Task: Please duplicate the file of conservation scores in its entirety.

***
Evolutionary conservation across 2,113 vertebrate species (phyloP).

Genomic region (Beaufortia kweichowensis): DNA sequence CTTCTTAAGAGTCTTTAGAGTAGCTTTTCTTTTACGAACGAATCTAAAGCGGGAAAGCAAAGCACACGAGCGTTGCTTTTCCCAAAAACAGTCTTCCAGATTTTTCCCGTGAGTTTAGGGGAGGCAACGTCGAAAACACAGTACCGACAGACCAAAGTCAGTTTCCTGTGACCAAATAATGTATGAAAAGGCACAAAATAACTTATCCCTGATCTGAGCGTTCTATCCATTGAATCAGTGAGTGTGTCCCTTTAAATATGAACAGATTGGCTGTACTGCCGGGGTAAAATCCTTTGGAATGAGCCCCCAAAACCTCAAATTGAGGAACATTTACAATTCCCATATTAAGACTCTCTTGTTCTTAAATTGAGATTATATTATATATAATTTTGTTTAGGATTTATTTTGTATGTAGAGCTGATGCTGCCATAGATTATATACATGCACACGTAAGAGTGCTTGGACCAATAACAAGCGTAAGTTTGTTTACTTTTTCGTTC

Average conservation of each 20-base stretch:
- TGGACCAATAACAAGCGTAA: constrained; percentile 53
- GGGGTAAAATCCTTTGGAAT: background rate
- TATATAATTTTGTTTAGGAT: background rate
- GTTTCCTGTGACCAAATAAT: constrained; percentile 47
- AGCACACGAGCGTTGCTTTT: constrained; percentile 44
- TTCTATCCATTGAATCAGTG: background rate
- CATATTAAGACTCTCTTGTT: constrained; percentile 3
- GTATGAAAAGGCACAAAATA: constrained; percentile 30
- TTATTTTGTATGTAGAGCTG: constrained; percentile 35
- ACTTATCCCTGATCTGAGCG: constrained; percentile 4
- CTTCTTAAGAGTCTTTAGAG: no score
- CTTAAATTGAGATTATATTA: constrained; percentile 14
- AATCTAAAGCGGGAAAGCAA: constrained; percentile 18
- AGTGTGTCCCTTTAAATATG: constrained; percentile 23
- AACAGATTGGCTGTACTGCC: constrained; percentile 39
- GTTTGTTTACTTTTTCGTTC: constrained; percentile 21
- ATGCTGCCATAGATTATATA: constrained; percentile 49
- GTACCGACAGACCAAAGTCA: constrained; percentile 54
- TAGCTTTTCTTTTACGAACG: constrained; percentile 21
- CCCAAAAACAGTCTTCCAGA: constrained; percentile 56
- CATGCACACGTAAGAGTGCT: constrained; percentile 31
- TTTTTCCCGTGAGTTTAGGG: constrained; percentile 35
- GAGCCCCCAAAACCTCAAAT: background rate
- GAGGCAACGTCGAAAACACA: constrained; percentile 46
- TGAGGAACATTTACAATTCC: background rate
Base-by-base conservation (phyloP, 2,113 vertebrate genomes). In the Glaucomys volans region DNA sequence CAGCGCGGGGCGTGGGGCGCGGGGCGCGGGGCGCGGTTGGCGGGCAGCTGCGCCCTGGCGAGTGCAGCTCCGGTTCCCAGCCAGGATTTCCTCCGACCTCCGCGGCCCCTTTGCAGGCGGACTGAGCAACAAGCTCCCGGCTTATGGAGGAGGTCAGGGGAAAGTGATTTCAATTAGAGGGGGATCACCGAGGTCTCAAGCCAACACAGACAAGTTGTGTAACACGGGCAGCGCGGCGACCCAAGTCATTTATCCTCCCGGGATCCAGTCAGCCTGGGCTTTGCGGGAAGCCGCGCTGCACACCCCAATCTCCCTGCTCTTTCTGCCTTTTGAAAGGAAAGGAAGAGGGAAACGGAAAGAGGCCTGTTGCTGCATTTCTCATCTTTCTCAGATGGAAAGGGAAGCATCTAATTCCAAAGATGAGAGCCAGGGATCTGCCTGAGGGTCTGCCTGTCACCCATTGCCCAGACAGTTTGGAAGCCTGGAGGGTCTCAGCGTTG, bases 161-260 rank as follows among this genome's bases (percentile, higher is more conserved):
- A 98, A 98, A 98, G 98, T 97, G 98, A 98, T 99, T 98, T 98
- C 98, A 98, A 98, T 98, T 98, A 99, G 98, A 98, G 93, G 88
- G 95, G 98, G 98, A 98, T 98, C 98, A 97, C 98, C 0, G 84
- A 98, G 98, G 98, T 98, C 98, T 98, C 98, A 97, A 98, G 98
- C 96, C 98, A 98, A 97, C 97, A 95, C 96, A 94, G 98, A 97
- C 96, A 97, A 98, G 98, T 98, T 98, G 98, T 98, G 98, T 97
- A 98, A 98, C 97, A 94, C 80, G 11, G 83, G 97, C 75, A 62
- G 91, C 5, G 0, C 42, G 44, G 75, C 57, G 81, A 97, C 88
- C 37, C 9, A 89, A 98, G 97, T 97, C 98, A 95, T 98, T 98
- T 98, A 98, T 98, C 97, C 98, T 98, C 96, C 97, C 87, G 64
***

Evolutionary conservation across 2,113 vertebrate species (phyloP).

Genomic region (Beaufortia kweichowensis): DNA sequence CTTCTTAAGAGTCTTTAGAGTAGCTTTTCTTTTACGAACGAATCTAAAGCGGGAAAGCAAAGCACACGAGCGTTGCTTTTCCCAAAAACAGTCTTCCAGATTTTTCCCGTGAGTTTAGGGGAGGCAACGTCGAAAACACAGTACCGACAGACCAAAGTCAGTTTCCTGTGACCAAATAATGTATGAAAAGGCACAAAATAACTTATCCCTGATCTGAGCGTTCTATCCATTGAATCAGTGAGTGTGTCCCTTTAAATATGAACAGATTGGCTGTACTGCCGGGGTAAAATCCTTTGGAATGAGCCCCCAAAACCTCAAATTGAGGAACATTTACAATTCCCATATTAAGACTCTCTTGTTCTTAAATTGAGATTATATTATATATAATTTTGTTTAGGATTTATTTTGTATGTAGAGCTGATGCTGCCATAGATTATATACATGCACACGTAAGAGTGCTTGGACCAATAACAAGCGTAAGTTTGTTTACTTTTTCGTTC

Average conservation of each 20-base stretch:
- TGGACCAATAACAAGCGTAA: constrained; percentile 53
- GGGGTAAAATCCTTTGGAAT: background rate
- TATATAATTTTGTTTAGGAT: background rate
- GTTTCCTGTGACCAAATAAT: constrained; percentile 47
- AGCACACGAGCGTTGCTTTT: constrained; percentile 44
- TTCTATCCATTGAATCAGTG: background rate
- CATATTAAGACTCTCTTGTT: constrained; percentile 3
- GTATGAAAAGGCACAAAATA: constrained; percentile 30
- TTATTTTGTATGTAGAGCTG: constrained; percentile 35
- ACTTATCCCTGATCTGAGCG: constrained; percentile 4
- CTTCTTAAGAGTCTTTAGAG: no score
- CTTAAATTGAGATTATATTA: constrained; percentile 14
- AATCTAAAGCGGGAAAGCAA: constrained; percentile 18
- AGTGTGTCCCTTTAAATATG: constrained; percentile 23
- AACAGATTGGCTGTACTGCC: constrained; percentile 39
- GTTTGTTTACTTTTTCGTTC: constrained; percentile 21
- ATGCTGCCATAGATTATATA: constrained; percentile 49
- GTACCGACAGACCAAAGTCA: constrained; percentile 54
- TAGCTTTTCTTTTACGAACG: constrained; percentile 21
- CCCAAAAACAGTCTTCCAGA: constrained; percentile 56
- CATGCACACGTAAGAGTGCT: constrained; percentile 31
- TTTTTCCCGTGAGTTTAGGG: constrained; percentile 35
- GAGCCCCCAAAACCTCAAAT: background rate
- GAGGCAACGTCGAAAACACA: constrained; percentile 46
- TGAGGAACATTTACAATTCC: background rate
Base-by-base conservation (phyloP, 2,113 vertebrate genomes). In the Glaucomys volans region DNA sequence CAGCGCGGGGCGTGGGGCGCGGGGCGCGGGGCGCGGTTGGCGGGCAGCTGCGCCCTGGCGAGTGCAGCTCCGGTTCCCAGCCAGGATTTCCTCCGACCTCCGCGGCCCCTTTGCAGGCGGACTGAGCAACAAGCTCCCGGCTTATGGAGGAGGTCAGGGGAAAGTGATTTCAATTAGAGGGGGATCACCGAGGTCTCAAGCCAACACAGACAAGTTGTGTAACACGGGCAGCGCGGCGACCCAAGTCATTTATCCTCCCGGGATCCAGTCAGCCTGGGCTTTGCGGGAAGCCGCGCTGCACACCCCAATCTCCCTGCTCTTTCTGCCTTTTGAAAGGAAAGGAAGAGGGAAACGGAAAGAGGCCTGTTGCTGCATTTCTCATCTTTCTCAGATGGAAAGGGAAGCATCTAATTCCAAAGATGAGAGCCAGGGATCTGCCTGAGGGTCTGCCTGTCACCCATTGCCCAGACAGTTTGGAAGCCTGGAGGGTCTCAGCGTTG, bases 161-260 rank as follows among this genome's bases (percentile, higher is more conserved):
- A 98, A 98, A 98, G 98, T 97, G 98, A 98, T 99, T 98, T 98
- C 98, A 98, A 98, T 98, T 98, A 99, G 98, A 98, G 93, G 88
- G 95, G 98, G 98, A 98, T 98, C 98, A 97, C 98, C 0, G 84
- A 98, G 98, G 98, T 98, C 98, T 98, C 98, A 97, A 98, G 98
- C 96, C 98, A 98, A 97, C 97, A 95, C 96, A 94, G 98, A 97
- C 96, A 97, A 98, G 98, T 98, T 98, G 98, T 98, G 98, T 97
- A 98, A 98, C 97, A 94, C 80, G 11, G 83, G 97, C 75, A 62
- G 91, C 5, G 0, C 42, G 44, G 75, C 57, G 81, A 97, C 88
- C 37, C 9, A 89, A 98, G 97, T 97, C 98, A 95, T 98, T 98
- T 98, A 98, T 98, C 97, C 98, T 98, C 96, C 97, C 87, G 64